The earliest cradles of human civilization reveal what was most important to the first communities of people on earth. While archaeology typically focuses on uncovering the secrets of ancient architecture, the written word, and societal infrastructure, there’s been one discovery commonly found among major dig sites: board games.
The state of modern entertainment demonstrates that people like to be engaged—whether through video games, film, music, or a bit of friendly competition. But ancient humans also enjoyed tests of the mind, which often took the form of board games that many people would recognize today.
Certain games, including backgammon and checkers, are still played in today’s world, while other ancient games remain a mystery. Keep reading for a look inside the world’s oldest games, which stretch back thousands of years.
5,000 years old (Persia)
Today, backgammon remains an important option for traditional gamers that enjoy board games and strategy. In fact, there are guides for beginners available online, which provide an overview of specific strategies like holding and priming. Some of these techniques have been used for thousands of years.
The earliest origins for the game were found on a dig in Shahr-e Sukhteh in Iran back in 2004. The board found was dated to around 3,000BCE and included ebony, agate, and turquoise details.
5,000 years old (Mesopotamia)
While backgammon is still played today, it’s not quite as ubiquitous as checkers. Even travelers who fly to another continent will likely be able to find common ground with a stranger over a chessboard or checkers board. In fact, there have been world championship competitions in chess since 1885.
The game got its start in the city of Ur in Mesopotamia, which is in modern-day Iraq. The oldest gaming board was found there in an archaeological dig, and was subsequently carbon-dated back to the year 3,000BCE.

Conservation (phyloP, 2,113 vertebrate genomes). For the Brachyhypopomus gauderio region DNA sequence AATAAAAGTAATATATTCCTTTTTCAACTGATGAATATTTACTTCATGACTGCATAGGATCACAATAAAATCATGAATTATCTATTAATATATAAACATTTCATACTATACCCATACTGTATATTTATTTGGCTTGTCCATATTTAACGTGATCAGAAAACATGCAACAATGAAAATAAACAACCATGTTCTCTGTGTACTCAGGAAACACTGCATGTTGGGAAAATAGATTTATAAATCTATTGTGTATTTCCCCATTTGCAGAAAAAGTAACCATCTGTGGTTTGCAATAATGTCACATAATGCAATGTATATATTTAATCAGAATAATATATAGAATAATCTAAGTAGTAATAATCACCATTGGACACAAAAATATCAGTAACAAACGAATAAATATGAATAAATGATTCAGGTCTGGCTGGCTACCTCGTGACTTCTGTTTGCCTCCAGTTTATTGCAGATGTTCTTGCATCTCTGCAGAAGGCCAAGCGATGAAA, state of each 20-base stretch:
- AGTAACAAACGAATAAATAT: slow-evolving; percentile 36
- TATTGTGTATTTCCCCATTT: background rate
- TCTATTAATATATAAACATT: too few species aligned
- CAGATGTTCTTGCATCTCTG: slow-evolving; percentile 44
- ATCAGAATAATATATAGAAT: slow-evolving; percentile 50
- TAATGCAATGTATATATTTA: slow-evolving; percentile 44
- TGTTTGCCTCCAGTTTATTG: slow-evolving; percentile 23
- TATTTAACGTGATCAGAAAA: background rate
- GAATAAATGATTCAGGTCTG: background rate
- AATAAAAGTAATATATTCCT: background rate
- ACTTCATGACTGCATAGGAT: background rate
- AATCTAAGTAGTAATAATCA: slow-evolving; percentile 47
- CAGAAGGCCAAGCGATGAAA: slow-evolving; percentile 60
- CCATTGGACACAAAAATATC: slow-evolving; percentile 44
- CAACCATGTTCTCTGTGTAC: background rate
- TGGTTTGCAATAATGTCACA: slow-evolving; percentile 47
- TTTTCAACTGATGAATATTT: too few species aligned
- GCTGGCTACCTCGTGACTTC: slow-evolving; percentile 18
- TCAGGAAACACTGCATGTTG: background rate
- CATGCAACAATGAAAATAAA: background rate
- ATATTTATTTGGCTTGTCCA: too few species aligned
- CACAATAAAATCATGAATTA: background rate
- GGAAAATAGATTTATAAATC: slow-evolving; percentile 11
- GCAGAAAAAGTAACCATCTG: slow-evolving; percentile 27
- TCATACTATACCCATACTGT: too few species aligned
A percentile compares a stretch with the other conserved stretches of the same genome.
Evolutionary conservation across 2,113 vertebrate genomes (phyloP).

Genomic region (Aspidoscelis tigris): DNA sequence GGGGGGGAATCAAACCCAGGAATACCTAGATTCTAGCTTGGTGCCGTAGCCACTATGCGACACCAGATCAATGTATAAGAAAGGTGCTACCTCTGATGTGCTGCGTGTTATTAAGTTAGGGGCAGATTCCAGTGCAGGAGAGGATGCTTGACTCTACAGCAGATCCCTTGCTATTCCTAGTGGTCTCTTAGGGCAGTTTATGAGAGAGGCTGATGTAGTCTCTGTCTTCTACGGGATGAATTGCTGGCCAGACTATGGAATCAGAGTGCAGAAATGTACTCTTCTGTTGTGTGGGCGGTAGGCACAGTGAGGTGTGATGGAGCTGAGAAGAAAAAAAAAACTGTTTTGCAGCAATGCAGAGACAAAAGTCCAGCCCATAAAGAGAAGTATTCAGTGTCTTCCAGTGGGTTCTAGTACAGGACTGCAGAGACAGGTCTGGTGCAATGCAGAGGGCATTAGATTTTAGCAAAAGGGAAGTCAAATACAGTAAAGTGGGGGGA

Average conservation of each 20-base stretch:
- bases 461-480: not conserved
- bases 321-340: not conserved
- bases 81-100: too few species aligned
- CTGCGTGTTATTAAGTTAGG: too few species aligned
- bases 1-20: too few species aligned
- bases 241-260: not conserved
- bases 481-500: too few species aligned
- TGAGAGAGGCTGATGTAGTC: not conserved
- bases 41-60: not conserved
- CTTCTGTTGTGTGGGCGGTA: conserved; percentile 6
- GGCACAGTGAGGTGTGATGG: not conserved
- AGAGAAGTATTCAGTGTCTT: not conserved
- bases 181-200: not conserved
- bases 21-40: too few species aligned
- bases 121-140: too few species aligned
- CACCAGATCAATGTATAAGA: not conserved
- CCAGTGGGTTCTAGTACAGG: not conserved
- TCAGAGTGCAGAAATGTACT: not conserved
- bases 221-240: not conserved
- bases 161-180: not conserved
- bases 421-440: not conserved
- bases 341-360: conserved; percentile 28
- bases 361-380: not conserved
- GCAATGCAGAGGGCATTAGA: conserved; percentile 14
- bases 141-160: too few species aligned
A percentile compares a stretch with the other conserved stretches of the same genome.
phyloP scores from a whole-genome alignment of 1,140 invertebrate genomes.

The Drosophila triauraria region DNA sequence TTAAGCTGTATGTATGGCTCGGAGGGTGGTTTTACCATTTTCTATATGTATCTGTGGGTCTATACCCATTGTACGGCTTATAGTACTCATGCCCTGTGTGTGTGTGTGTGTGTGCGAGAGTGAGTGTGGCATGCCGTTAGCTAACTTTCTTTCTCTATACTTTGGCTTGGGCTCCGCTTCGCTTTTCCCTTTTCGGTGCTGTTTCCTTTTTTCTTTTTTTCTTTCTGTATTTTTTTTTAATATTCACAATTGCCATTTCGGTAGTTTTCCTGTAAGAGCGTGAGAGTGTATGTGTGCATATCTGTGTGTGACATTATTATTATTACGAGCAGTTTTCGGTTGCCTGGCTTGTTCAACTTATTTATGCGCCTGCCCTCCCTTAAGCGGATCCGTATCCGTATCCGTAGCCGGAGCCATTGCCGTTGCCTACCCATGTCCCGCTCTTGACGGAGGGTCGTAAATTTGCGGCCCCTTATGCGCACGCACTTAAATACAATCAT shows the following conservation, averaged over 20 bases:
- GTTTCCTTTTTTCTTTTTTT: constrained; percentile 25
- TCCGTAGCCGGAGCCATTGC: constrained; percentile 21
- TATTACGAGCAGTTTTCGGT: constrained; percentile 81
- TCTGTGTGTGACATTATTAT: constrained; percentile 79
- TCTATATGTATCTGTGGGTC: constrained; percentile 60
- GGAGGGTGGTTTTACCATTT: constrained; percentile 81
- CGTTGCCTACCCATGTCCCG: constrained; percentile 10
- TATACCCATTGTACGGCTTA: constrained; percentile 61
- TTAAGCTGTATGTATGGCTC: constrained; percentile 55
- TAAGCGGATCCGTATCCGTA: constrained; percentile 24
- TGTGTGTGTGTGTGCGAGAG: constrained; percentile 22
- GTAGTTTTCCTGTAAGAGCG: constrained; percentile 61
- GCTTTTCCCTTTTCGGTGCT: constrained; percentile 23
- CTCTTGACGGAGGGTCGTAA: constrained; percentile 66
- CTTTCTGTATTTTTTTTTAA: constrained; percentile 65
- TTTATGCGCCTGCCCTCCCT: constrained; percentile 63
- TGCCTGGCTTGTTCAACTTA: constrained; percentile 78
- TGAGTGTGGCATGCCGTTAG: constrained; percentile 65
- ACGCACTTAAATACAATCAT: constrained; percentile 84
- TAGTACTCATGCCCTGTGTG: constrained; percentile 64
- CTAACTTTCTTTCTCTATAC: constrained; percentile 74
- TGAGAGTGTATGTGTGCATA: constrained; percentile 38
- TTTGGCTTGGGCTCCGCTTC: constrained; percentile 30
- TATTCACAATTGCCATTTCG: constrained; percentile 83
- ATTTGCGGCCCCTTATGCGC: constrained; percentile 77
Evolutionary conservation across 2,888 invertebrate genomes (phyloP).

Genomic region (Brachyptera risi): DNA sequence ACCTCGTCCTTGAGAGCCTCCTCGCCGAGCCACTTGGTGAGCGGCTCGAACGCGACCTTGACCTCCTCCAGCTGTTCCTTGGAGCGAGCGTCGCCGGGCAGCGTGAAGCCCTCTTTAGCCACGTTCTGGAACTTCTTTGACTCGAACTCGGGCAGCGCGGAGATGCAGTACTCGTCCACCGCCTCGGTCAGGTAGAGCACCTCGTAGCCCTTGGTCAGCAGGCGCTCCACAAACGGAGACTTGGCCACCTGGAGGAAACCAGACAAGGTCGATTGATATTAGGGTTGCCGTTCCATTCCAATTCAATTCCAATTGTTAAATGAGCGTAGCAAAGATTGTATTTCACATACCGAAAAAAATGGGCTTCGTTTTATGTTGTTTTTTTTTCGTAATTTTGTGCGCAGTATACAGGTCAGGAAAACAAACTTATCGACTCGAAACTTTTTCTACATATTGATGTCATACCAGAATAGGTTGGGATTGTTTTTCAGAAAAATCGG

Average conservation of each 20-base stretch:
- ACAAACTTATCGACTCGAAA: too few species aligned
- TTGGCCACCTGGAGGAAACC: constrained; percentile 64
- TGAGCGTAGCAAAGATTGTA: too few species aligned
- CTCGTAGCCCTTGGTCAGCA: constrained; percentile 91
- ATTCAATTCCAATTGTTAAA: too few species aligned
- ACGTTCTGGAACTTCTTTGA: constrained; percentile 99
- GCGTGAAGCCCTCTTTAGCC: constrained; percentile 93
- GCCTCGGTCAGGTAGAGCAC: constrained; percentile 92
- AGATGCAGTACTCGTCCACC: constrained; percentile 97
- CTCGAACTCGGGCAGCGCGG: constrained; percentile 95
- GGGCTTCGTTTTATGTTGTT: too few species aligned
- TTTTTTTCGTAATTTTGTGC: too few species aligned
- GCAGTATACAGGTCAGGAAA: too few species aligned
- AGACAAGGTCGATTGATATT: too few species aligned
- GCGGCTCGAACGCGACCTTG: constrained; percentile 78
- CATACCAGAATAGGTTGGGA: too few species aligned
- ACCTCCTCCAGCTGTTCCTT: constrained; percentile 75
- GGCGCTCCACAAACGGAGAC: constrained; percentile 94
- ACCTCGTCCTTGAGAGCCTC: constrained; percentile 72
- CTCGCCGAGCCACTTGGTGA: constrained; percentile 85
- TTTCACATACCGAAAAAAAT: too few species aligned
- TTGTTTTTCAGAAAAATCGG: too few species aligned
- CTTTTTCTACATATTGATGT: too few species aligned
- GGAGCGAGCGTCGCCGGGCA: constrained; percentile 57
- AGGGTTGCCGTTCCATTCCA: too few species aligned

Oddly enough, another one of the world’s oldest games also comes from this time and region: Royal Games of Ur. The game was rediscovered in 1920, then recreated based on cuneiform writings that described the game’s rules. Though ‘extinct’, the game saw a revival—it can even be played online today via the British Museum’s Mesopotamia site or even via mobile phone.
4,000 years old (China)
Go, still played today, has a long and storied history. Though the game originated in China between 3,000 and 4,000 years ago, it evolved slowly over time. In fact, the name comes from Japan, where go (or weiqi, in Mandarin) saw significant changes in the Middle Ages.
In lieu of archaeological evidence, the origins of go come down to legend. According to popular myth, Emperor Yao created the game in order to teach his son, Danzhu, about disciplining his mind and developing concentration.
Nine Men’s Morris
Estimated 3,400 years old (est. Egypt)
As mentioned above, some games see various changes over time according to how they evolve when exported to new places. Nine Men’s Morris, though a popular game in Europe in the Middle Ages, might actually come from Ancient Egypt.
Nine Men’s Morris was most popular during the height of Ancient Rome, as it grew in popularity amongst monastic communities and spread throughout Europe. The rules haven’t changed much in the last thousand years, though the current name stems from Shakespeare’s A Midsummer Night’s Dream.
5,500 years old (Egypt)
Though new discoveries continue to push the bar back when it comes to board game origins, sennet still tops the list. The game comes from Ancient Egypt—or, more correctly, from the Predynastic and First Dynasty Burials that stretch back to the year 3,500BCE. In other words, sennet dates back to the very start of Ancient Egypt, one of the world’s oldest civilizations.
Today, the rules to senet have been lost, though there are variations on reconstructions from various scholars. The reconstructions are based on texts that mention senet, though there’s no conclusive set of rules, as with the Royal Games of Ur.
All scholars know is that the game was incredibly popular during its time. To date, archaeologists have found senet boards constructed from wood, limestone, and ceramic materials.
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